Instead, he got saddled with the daily mail. There was a stack of invitations that needed to be sent for an upcoming banquet. It took ages and the stack didn’t seem to be getting any smaller. Fraser felt faintly sure that his tongue would never again lose the taste of glue from the envelopes. Fraser pushed his tongue around in his mouth with a disgusted frown. At least it had occupied half an hour of his day.
He looked around his office, but didn’t know what else to do. He couldn’t think about Ray and the way things had ended at the lakeside. It hurt too much and he simply couldn’t face it, not yet, not at the moment.
His gaze traveled around his office for the millionth time. “Applied Psychology – An Introduction” greeted him on his bookshelf. Right, Francesca had told him about a psychology class she was taking and he had offered to lend her some reading material on the subject. He opened the book and took a look at the slip from the library; it wasn’t due for another two weeks. Why not? It wasn’t as if he had anything better to do and at least the chances of running into Ray at the 27th were less than likely.
When Fraser entered the bullpen a thickset man pushed past him.
“Oh, I’m not worried, Lieutenant. But if I were you I’d be worried. ‘Cause you’re in for a rocky ride,” the man said over his shoulder.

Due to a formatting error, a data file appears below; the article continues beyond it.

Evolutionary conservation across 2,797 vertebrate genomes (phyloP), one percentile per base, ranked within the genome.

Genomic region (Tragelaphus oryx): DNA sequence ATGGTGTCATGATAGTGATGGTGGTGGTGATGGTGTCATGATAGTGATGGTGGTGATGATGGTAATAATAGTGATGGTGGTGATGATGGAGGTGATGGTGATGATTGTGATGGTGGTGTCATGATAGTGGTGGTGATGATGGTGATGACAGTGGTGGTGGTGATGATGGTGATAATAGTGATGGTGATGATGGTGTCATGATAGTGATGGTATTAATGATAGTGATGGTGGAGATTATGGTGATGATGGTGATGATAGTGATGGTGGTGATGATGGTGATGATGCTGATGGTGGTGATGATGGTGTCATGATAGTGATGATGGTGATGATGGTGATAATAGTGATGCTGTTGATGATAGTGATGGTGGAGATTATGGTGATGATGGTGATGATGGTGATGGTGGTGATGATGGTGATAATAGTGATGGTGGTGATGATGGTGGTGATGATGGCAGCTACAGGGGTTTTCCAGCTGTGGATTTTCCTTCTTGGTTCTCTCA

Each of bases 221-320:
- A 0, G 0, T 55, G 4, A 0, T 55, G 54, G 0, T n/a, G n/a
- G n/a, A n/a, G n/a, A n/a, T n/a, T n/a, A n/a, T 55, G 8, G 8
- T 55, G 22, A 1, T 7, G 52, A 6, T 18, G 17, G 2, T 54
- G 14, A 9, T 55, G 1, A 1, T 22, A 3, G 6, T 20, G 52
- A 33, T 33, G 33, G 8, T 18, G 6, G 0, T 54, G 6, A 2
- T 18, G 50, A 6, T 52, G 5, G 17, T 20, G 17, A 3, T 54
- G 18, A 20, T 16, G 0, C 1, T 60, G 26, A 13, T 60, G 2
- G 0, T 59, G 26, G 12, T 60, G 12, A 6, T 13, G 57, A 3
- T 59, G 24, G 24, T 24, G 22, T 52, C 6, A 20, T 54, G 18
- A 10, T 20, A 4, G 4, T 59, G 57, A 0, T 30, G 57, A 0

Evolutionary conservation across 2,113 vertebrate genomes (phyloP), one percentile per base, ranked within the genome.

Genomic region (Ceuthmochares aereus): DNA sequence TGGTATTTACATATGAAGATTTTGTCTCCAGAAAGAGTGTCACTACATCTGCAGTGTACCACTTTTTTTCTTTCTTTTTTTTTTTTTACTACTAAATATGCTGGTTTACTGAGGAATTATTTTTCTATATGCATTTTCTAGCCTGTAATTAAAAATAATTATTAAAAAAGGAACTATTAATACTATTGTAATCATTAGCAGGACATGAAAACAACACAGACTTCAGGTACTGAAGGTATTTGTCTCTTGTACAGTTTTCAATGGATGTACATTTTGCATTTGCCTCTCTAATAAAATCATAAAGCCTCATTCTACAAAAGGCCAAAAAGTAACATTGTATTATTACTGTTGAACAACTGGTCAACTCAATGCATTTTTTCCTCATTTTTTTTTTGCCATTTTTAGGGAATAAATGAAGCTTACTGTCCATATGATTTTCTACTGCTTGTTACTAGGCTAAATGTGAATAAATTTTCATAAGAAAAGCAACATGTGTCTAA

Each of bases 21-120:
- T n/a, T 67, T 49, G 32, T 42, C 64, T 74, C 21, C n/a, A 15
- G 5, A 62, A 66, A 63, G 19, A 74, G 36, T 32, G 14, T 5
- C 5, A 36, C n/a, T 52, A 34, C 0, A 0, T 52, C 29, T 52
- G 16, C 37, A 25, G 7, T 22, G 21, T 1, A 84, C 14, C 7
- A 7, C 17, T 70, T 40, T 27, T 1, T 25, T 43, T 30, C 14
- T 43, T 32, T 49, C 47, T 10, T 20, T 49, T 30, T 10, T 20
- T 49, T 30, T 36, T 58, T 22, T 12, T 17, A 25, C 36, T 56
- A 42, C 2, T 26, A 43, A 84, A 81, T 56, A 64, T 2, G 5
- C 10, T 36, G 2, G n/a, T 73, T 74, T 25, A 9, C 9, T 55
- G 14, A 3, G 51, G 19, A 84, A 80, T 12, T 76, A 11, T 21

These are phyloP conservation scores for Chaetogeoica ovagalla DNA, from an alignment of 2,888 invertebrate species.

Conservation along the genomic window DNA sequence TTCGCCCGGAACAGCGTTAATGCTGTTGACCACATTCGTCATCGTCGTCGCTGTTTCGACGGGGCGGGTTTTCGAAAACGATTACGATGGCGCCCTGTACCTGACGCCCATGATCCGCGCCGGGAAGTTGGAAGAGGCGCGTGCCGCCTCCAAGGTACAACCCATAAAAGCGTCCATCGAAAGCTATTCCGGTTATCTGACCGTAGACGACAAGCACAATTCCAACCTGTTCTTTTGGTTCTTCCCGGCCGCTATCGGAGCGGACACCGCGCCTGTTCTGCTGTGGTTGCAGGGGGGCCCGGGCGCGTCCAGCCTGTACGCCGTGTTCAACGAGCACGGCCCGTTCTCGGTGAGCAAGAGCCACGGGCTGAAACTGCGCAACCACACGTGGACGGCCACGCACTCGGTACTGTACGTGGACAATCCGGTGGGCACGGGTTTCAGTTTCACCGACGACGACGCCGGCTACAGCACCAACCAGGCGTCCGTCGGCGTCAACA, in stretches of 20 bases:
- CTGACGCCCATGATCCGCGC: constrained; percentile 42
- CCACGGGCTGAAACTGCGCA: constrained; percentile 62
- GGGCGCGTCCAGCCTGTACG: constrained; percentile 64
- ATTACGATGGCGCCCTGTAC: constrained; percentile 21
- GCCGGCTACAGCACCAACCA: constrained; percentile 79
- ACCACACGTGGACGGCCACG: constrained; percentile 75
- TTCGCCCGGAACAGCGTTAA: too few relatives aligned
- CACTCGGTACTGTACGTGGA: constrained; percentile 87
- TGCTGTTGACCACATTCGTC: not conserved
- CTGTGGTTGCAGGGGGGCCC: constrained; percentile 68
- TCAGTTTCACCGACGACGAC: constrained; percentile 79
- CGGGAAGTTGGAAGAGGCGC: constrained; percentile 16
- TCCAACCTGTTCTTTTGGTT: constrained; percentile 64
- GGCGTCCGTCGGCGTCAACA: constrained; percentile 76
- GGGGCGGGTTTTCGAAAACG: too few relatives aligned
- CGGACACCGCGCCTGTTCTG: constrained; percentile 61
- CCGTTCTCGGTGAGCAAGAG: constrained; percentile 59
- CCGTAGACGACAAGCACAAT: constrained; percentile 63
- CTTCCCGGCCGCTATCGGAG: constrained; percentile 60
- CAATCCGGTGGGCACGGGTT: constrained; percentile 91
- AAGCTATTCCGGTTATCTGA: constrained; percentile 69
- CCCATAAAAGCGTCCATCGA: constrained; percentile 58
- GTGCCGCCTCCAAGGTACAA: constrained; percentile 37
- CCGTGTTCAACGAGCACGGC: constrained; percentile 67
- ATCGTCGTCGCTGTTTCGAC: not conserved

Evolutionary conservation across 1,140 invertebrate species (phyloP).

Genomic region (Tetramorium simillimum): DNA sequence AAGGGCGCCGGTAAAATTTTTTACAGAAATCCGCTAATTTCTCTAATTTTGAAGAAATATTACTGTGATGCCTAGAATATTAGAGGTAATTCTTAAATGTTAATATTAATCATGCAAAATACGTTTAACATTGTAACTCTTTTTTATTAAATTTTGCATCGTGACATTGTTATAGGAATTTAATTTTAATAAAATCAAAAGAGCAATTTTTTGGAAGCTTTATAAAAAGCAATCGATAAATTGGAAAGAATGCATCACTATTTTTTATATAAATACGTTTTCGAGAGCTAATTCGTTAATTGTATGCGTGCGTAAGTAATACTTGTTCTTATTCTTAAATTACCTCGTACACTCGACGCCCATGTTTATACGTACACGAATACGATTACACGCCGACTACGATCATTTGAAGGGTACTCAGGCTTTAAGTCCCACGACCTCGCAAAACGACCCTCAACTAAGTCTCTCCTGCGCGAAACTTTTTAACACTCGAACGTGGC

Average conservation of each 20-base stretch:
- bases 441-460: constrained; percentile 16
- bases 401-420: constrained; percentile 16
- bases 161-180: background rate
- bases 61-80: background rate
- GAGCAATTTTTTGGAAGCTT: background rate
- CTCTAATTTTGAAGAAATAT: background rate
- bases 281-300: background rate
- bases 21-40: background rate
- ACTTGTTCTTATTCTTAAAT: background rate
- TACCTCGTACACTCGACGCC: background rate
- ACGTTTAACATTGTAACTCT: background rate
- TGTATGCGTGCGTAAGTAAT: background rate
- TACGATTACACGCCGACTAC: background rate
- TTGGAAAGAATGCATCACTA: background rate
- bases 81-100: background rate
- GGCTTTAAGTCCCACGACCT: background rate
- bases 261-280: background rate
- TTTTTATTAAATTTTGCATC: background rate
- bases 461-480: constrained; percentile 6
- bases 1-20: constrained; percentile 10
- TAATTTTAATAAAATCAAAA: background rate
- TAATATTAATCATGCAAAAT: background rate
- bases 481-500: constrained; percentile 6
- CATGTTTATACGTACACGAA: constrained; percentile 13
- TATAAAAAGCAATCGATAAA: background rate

Fraser looked past the man to find Lieutenant Welsh standing in the hallway of the bullpen.
Welsh looked annoyed. “Your brother was nothing but a criminal, and I stand by my detectives, Brandauer.”
The man snarled and shoved Fraser out of the way. With a frown, Fraser watched him leave.
“Ah, Leftenant, anything with which I might help you?” Fraser asked, motioning to the man that had just left.
“Forget it, Constable. Brandauer and I have this thing. We’ve been going at each other on and off for about twenty years. Now any excuse he gets he’s gonna jump on, and he’ll start digging.”
Fraser considered this.
“And for what is he digging this time, sir?”
Welsh sighed and motioned to his office. Once behind closed doors, Welsh scrutinized Fraser for a second.
“This whole thing began with this con that they have in the holding cell, a guy called Siracusa. Apparently he had a sit-down with one of the reps from the State’s Attorney, tried to cut himself a deal for an early release. He said that our whole station was bent, taking in drugs with the arrest, skimming off the top.
How’d he come across this information, they ask? He said he used to be a stoolie for one of the dirty cops, a detective. Which detective, they ask? He points the finger at Ray Vecchio.”
Fraser didn’t have to think twice. “Ray Vecchio is not corrupt, sir.”
Welsh nodded impatiently. “Yes, you know that and I know that, but between all of them IA doesn’t have a half a brain.”
“Understood,” Fraser flicked a knuckle over his eyebrow. “What will happen now?”
“Nothing,” Welsh rubbed a meaty hand over his face. “They’re taking Siracusa to the 19th precinct where the new guy is filling in for Vecchio. Since there’s no way Siracusa will be able to pick him out of a line-up this thing’s already yesterday’s news.”
Fraser frowned. “But with all due respect, sir, Ray Vecchio is a good man and an honest police officer. This procedure means it doesn’t matter whether he was guilty or not.”